The Book of Common Prayer describes the mission of the church as, “to restore all people to unity with God and each other in Christ.”   The BCP further states, “The ministry of lay persons is “to represent Christ and his Church; to bear witness to him wherever they may be; and, according to the gifts given them, to carry on Christ’s work of reconciliation in the world.” I would like to encourage you to take notice of two things about our mission and ministry in the church: (1) Our mission is to ALL people (with no differences) and (2) We are called to carry on Christ’s work of reconciliation in the world. In other words, the church is to GO into the world, and serve as a reconciling community to ALL people.

I want to share with you one last story. “It was a beautiful Sunday morning. People were filling the church to its fullest capacity. At the end of the line stood an older man. His clothes were filthy and you could tell that he had not bathed in days. When he reached the door, the usher glared at the old man and said, “Uh, I’m sorry sir, but I’m afraid we can’t let you in. You will distract the congregation and we don’t allow anyone to disrupt our service. I’m afraid you’ll have to leave.” The old man hung down his head and walked back down the steps of the big brick church. He sat down near the edge of the churchyard and strained to listen through closed doors and windows.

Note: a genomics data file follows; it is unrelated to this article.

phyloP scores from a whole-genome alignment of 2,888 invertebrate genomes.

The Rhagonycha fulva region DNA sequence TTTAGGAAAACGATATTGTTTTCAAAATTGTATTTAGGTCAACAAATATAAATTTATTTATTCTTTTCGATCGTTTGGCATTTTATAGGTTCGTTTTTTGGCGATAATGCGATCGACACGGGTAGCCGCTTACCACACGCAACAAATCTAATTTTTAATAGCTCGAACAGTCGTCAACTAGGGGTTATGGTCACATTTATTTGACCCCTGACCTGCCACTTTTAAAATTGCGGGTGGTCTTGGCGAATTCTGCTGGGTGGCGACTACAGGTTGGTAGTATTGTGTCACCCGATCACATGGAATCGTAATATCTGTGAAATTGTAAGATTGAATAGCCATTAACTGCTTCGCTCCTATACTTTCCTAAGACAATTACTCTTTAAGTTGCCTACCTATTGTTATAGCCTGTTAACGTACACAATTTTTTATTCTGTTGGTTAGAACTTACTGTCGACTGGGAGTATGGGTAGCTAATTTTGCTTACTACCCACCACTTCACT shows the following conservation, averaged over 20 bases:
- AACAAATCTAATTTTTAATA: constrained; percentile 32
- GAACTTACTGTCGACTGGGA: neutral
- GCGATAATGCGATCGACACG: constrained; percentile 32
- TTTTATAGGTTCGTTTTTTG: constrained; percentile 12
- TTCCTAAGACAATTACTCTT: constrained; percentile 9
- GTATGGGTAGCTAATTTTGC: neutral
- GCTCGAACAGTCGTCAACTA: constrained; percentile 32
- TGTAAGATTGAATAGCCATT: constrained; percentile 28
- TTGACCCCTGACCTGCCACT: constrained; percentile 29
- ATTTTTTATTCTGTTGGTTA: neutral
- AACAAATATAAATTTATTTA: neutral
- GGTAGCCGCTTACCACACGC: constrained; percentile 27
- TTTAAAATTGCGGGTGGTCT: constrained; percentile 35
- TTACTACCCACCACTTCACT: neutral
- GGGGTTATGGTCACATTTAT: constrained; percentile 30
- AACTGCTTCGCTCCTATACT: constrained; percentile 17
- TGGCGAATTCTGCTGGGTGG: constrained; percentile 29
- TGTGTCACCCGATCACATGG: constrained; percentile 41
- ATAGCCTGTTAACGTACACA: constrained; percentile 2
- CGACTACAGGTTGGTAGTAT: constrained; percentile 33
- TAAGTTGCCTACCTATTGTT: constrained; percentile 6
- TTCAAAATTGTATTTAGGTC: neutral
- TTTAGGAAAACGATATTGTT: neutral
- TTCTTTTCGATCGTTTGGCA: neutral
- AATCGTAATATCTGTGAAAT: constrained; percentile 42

A few minutes had passed by when all of a sudden a younger man came up and sat down near him. He asked the old man what he was doing. He answered, “I was going to go to church today, but they thought I was filthy and my clothes are old and worn, and they were afraid I would disrupt their service.

The old man noticed that the younger man had on dirty old clothes like his, a ragged beard, unkempt hair, dust on his hands and his feet, on which the old man noticed, were these really unusual scars. The older man looked into the younger man’s eyes and was captivated by his smile, which was unmistakably filled with a love so divine. The young man looked at the older man, and said with a sad look on his face, “don’t feel bad because they won’t let you in. I think you know who I am, and I’ve been trying to get into that same church for years, and they won’t let me in either.”

As the church continues her mission in the 21st century, it is so important for us to break down the walls of distinction that would separate us from those children of God, whom God has called us to love; those same sisters and brothers God loves. So, when we encounter in our daily lives, either people on the fringe of society, the outcast, the poor, the broken-hearted, the widow, the orphan; or likewise, when we encounter the privileged, socially astute, the scribes of 21st century America, our job is to love them, as Christ loved us (and all of creation), and gave himself for us, an offering and sacrifice to God.


(1) Moss, Otis III. “Living By The Word: Reflections On The Lectionary [N 8, 2009].” The Christian Century 126.22 (2009): 20. ATLASerials, Religion Collection. Web. 3 Nov. 2015.